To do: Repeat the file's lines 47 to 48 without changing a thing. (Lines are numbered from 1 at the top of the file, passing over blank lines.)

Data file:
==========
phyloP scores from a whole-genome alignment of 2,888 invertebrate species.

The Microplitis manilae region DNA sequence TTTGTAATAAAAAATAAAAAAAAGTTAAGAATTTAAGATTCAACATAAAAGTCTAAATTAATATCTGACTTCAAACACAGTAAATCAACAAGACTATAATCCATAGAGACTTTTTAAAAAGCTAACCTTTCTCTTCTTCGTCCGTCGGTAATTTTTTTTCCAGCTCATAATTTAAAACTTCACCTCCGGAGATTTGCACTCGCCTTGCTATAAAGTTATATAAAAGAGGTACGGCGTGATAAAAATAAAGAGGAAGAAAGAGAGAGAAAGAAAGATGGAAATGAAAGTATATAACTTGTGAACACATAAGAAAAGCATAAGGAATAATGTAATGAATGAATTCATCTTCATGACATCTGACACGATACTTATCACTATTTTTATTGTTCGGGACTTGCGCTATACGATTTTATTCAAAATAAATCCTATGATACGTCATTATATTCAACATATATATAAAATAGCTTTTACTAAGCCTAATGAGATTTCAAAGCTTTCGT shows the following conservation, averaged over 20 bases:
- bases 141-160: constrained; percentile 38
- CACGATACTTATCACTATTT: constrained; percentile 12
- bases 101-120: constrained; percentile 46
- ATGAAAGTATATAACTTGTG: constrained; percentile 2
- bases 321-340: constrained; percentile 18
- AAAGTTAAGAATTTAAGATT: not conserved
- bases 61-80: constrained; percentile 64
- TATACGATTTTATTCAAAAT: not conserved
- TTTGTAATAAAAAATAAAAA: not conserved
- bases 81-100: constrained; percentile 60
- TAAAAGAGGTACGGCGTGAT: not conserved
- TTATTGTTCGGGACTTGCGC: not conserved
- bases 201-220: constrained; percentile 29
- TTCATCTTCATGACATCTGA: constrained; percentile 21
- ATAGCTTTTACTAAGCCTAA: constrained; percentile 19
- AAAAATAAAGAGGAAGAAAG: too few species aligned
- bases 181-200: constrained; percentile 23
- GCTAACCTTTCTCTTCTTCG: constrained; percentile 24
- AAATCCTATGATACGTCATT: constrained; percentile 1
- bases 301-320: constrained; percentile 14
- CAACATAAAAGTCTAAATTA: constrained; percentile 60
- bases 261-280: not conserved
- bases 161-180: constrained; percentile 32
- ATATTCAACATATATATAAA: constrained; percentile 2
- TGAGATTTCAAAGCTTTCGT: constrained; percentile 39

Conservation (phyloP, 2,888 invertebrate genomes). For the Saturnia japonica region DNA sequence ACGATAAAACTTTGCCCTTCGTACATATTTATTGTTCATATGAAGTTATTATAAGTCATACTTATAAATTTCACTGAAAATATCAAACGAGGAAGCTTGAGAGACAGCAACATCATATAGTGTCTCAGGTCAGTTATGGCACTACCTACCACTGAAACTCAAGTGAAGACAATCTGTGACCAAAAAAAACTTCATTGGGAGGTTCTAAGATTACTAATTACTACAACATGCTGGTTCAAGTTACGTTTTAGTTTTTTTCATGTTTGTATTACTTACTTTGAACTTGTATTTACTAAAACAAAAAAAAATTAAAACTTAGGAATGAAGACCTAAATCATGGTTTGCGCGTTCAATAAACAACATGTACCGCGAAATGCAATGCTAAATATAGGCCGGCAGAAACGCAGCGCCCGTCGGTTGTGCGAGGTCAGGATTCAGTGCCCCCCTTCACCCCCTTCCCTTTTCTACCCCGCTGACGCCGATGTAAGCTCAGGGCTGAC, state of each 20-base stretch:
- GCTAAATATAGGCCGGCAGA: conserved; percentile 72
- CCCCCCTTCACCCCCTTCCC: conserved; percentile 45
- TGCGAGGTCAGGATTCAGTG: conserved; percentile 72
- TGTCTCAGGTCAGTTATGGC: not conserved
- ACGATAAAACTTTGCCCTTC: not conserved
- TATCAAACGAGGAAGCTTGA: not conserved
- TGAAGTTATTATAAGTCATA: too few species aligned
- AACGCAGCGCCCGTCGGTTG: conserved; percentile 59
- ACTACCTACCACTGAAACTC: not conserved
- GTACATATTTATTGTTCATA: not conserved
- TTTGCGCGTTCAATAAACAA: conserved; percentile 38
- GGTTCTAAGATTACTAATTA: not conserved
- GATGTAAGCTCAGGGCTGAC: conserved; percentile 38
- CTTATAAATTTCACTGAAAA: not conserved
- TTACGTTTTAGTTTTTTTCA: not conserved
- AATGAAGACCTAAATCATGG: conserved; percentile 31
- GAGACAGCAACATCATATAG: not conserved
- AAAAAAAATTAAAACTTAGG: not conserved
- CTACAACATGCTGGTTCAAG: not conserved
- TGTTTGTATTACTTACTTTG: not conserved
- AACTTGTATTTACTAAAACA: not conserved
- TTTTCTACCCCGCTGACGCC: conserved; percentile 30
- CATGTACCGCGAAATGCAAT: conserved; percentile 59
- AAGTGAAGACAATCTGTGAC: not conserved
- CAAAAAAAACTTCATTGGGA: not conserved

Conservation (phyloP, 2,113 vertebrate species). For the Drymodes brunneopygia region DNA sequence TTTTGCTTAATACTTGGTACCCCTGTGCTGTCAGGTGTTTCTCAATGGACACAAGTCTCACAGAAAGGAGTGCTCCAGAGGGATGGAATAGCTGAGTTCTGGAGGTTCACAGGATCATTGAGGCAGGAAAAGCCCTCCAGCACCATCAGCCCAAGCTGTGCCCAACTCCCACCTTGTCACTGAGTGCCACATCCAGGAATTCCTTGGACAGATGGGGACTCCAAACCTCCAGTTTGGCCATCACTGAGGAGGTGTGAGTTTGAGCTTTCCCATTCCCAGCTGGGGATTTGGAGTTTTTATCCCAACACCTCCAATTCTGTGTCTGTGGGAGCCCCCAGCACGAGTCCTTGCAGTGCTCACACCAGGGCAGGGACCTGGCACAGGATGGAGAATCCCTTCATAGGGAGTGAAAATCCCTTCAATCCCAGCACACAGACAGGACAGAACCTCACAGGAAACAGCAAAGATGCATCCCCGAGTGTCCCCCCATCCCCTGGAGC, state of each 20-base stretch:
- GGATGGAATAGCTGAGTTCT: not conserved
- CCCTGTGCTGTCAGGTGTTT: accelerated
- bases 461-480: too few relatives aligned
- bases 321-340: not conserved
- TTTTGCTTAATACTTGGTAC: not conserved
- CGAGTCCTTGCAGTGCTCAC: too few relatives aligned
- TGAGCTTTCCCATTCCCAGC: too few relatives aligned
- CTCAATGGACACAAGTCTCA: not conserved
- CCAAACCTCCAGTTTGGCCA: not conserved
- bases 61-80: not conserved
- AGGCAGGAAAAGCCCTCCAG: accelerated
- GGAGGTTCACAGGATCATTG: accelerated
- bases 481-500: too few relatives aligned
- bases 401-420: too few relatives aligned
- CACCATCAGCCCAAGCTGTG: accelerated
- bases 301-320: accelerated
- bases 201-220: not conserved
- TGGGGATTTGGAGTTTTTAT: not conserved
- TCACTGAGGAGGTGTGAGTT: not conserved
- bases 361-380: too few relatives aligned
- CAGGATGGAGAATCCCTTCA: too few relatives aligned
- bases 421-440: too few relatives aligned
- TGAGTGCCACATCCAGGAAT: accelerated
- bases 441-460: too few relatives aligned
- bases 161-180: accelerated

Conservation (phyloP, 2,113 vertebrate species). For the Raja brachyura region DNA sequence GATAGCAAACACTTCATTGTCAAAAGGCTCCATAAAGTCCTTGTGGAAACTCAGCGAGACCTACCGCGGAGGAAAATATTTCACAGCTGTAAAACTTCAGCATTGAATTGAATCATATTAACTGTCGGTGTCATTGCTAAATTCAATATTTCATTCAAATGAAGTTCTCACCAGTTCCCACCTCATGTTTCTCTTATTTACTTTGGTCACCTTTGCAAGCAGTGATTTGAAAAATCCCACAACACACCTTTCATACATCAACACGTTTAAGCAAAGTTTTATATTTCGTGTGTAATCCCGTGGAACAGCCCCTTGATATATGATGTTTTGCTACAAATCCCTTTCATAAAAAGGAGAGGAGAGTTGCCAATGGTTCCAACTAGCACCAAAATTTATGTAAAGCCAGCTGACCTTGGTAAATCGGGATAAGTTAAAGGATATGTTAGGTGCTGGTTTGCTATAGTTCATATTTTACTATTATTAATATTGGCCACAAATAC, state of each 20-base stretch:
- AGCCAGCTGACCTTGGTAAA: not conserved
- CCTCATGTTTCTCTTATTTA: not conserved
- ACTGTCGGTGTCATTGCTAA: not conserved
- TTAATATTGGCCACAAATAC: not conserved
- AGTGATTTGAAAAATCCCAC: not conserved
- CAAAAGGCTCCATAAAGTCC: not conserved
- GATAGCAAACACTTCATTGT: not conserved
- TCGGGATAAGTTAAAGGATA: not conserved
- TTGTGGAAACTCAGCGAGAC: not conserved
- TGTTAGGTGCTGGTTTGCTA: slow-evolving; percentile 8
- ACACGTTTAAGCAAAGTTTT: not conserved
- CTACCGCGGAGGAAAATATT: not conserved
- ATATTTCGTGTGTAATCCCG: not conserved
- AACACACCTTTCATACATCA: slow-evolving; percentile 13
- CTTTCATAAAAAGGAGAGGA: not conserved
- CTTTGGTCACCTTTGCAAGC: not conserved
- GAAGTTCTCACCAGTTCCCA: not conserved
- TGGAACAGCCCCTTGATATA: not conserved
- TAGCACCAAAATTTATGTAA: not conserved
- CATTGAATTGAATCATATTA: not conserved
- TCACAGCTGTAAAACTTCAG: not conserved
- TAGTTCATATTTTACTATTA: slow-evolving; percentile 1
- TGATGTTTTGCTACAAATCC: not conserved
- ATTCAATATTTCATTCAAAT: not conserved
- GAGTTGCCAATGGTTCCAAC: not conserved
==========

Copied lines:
- CTACAACATGCTGGTTCAAG: not conserved
- TGTTTGTATTACTTACTTTG: not conserved